Health Workers' Perceptions of the Risk of Heart Disease: A Content Analysis Study

Document Type: Original Article


1 Associate Professor, Department medical surgical Nursing, School of Nursing and Midwifery, Tehran University of Medical Sciences, Tehran, Iran

2 Assistant Professor, Department of Critical Care Nursing and Management, School of Nursing and Midwifery, Tehran University of Medical Sciences, Tehran, Iran

3 Professor, Behavioral Sciences Research Center, Lifestyle Institute, School of Nursing, Baqiyatallah University of Medical Sciences (BMSU), Tehran, Iran

4 PhD Student, Department of Internal Surgery, Student Research Committee, School of Nursing and Midwifery, Shahid Beheshti University of Medical Sciences, Tehran, Iran


Introduction: People's perception of the risk of heart disease is effective in their response to disease, potential risks, decision making, and reduction of heart disease and is an important predictor of adopting healthy lifestyle behaviors. Accordingly, this study aimed to analyze health workers’ perception of the risk of heart disease.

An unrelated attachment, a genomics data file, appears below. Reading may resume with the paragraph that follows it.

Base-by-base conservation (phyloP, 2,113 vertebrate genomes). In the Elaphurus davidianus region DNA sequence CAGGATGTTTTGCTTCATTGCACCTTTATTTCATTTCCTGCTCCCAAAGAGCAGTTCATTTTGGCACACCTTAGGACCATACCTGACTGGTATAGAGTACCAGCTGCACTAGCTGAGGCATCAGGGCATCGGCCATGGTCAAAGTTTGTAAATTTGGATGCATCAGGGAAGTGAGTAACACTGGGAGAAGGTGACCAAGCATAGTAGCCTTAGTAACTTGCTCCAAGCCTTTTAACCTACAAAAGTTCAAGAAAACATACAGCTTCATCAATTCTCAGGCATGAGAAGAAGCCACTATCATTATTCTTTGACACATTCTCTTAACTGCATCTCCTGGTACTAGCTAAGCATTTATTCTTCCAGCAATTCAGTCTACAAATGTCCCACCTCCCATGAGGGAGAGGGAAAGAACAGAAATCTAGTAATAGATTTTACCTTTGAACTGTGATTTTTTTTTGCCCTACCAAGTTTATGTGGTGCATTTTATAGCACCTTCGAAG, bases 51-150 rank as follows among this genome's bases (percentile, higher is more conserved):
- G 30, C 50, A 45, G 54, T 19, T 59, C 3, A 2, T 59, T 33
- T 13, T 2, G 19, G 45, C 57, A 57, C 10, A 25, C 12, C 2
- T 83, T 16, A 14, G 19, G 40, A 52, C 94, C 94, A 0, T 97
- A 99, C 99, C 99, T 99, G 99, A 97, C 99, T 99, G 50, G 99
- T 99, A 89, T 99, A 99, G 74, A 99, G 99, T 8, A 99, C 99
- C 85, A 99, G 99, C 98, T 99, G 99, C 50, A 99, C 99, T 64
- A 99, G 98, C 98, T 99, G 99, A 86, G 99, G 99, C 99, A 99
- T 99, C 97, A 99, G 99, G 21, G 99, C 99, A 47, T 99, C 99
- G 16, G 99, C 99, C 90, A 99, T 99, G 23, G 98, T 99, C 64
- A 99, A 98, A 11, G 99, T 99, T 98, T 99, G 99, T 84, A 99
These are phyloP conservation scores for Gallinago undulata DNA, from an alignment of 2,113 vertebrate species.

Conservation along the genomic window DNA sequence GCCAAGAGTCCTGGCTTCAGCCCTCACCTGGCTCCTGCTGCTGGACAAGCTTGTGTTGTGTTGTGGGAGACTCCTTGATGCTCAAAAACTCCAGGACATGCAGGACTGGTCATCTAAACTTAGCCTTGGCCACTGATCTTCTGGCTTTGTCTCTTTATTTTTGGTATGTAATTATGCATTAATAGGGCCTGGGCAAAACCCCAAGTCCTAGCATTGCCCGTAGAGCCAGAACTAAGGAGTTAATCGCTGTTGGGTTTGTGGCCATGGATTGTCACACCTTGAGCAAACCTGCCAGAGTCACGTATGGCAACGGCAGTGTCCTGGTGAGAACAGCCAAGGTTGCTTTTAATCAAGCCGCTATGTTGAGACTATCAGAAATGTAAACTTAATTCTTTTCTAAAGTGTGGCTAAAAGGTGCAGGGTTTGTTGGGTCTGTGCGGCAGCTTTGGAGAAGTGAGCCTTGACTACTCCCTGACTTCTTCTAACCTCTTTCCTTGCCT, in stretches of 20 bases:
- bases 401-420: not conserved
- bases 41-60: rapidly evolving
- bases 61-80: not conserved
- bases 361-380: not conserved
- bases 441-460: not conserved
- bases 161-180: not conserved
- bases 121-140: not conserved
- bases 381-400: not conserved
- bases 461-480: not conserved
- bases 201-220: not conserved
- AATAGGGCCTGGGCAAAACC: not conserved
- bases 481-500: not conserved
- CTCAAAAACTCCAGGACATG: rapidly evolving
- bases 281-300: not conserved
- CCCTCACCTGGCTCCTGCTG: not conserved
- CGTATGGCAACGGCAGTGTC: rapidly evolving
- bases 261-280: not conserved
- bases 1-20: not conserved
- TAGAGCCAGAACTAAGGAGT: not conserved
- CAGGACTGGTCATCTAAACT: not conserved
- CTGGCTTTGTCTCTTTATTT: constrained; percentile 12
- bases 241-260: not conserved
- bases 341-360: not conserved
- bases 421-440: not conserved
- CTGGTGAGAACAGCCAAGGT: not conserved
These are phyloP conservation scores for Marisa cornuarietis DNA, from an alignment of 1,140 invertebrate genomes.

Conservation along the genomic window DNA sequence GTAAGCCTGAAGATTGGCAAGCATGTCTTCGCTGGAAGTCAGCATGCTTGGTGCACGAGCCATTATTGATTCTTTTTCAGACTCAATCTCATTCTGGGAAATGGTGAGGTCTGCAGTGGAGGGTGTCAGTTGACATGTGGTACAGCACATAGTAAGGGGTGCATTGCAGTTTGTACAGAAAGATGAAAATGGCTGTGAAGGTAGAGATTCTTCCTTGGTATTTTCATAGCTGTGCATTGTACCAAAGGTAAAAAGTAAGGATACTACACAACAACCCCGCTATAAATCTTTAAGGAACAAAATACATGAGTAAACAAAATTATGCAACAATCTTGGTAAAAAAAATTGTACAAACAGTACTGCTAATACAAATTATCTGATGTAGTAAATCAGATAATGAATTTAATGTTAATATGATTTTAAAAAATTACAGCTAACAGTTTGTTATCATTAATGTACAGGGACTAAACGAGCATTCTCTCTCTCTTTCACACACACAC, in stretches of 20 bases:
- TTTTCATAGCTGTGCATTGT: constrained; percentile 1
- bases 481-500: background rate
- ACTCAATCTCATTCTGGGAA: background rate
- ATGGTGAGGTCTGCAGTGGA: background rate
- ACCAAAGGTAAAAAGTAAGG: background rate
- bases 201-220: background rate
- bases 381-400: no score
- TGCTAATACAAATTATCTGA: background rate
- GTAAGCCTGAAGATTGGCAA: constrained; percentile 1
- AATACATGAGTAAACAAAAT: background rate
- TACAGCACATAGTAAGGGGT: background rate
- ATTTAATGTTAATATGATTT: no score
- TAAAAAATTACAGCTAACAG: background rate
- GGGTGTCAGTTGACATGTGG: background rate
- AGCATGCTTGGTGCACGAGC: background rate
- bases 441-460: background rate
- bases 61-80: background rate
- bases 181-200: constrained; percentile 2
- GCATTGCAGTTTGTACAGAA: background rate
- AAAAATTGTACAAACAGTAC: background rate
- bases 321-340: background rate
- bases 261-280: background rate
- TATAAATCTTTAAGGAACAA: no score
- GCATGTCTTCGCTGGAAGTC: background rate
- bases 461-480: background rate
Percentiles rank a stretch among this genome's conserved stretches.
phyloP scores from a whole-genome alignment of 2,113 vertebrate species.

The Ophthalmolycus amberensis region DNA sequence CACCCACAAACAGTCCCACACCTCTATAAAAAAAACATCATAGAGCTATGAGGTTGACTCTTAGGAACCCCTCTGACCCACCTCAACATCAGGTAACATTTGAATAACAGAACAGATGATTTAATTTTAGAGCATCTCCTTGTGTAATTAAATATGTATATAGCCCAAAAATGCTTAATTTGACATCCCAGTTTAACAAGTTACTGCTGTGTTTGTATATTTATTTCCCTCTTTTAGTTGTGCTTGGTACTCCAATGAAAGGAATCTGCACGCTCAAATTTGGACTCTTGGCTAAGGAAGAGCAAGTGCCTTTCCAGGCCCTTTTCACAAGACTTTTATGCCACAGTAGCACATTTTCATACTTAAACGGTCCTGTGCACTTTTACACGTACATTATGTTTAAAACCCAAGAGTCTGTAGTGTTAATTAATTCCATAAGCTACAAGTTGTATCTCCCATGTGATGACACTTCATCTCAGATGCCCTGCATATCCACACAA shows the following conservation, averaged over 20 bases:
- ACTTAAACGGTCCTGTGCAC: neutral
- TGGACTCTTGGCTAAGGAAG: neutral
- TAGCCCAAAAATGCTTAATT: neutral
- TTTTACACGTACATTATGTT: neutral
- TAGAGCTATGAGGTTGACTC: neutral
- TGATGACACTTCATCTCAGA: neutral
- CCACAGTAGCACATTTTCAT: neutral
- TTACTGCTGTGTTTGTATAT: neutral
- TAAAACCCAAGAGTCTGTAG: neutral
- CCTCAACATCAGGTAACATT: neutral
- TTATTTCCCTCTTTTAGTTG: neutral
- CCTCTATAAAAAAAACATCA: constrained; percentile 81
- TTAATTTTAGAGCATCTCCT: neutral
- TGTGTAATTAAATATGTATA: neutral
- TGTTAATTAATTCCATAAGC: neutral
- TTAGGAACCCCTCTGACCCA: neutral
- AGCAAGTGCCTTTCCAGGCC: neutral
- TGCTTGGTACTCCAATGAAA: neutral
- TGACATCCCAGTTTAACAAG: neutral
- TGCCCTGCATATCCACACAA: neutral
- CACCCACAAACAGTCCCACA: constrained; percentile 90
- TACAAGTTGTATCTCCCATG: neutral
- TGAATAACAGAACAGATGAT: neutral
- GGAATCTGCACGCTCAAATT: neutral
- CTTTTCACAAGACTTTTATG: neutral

Methods: The present study was conducted using a conventional content analysis method. The participants were selected using purposive sampling with maximum variation. To this end, 18 health workers were selected from the medical staff of Tehran University of Medical Sciences. The data collection process continued until the data saturation point, and the collected data were analyzed simultaneously with the sampling procedure.
Results: Three main categories including an "incentive to search for more information", "guidelines for health promotion", and "a warning to avoid risks" were identified from the data, and were divided into nine subcategories that were conceptually named based on their nature. The majority of participants believed that not perceiving the disease risk factors is due to lack of knowledge because of limited access to new sources of information.
Conclusion: Individuals’ perception of the risk of heart disease promotes the adoption of appropriate strategies to prevent the disease. In contrast, inadequate perception may prevent adults from considering the need for early preventive behaviors or seeking early life-saving interventions in the presence of coronary heart disease symptoms.


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